One approach to treating cellulosic fabrics and articles made from such fabrics described in the patent literature involves treating garments in a closed chamber using a gaseous cross linking agent with steam and a gaseous catalyst, such as is described in U.S. Pat. Nos. 3,660,013 and 3,712,086 issued to G. Payet and J. Forg on May 2, 1972 and Jan. 23, 1973, respectively. This process involved the generation of gaseous phase cross linking agent by heating powder of solid para-formaldehyde in a chamber containing the garments to be treated and then mixing the gas with steam and a gaseous cross linking promoting catalyst such as sulphur dioxide in the chamber so that the mixture permeates the garments therein. The temperature in the chamber is then reduced for a period of time and the temperature in the chamber is then increased to the cross linking temperature of the fabric and cross linking agent. While successful, this process has drawbacks in that heated trays used to vaporize formaldehyde required constant cleaning and maintenance, the moisture content of the fabric, while critical, was difficult to control, and excess formaldehyde absorbed into the fabric weakened the fabric and required careful cleaning of residual, non-cross linked formaldehyde from the garments after the cross linking procedure to avoid undesirable formaldehyde odors and irritant being left on the garments.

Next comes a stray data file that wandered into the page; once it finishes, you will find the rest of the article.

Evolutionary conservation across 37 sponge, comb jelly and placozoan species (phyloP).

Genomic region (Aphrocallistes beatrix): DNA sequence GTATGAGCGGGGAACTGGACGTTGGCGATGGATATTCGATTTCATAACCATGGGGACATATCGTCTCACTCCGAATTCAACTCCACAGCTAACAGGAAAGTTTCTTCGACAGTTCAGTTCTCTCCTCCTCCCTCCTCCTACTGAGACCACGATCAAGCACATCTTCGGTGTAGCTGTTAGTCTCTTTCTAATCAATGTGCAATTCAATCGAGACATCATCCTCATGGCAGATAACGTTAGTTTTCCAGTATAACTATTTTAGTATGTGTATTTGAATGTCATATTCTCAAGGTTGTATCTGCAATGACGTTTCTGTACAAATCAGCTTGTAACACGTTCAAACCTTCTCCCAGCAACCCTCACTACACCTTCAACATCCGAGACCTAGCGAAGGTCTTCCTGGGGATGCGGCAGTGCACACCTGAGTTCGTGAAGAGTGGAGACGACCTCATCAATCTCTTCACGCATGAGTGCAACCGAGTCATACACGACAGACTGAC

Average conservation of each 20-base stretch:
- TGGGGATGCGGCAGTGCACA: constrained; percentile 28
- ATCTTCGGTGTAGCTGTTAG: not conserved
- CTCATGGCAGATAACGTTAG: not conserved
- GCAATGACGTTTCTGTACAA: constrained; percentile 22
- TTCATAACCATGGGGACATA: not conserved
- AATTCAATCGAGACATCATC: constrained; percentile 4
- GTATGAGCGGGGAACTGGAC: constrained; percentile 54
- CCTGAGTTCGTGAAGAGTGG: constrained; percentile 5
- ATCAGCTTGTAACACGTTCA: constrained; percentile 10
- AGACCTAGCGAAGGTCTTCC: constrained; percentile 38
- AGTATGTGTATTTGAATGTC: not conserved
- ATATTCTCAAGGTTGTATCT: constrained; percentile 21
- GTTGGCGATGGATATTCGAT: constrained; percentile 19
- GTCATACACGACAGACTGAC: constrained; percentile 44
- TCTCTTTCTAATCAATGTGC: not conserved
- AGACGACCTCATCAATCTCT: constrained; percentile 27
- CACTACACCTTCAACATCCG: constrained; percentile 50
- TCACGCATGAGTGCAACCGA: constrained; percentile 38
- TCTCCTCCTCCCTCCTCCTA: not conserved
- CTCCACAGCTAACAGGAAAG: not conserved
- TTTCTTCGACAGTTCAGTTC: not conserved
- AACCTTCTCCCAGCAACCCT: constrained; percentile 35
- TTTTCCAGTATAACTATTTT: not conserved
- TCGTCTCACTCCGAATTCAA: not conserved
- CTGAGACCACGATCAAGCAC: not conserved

In U.S. Pat. No. 3,837,799 issued to K. W. Wilson, R. Swidler and J. P. Gamarra on Sep. 24, 1974, a process is described for crease proofing garments made from cellulosic fiber-containing fabric using gaseous formaldehyde generated by heating para-formaldehyde in mineral oil and subjecting cellulosic fiber-containing fabric with previously applied latent catalyst to the gaseous formaldehyde in a reaction chamber at about 90°-150° C. In this process, two controlled procedures are required to expose the fabric to catalyst and formaldehyde, the process is both temperature and moisture sensitive, and careful cleaning of the formaldehyde and water soluble catalyst from the fabric is required.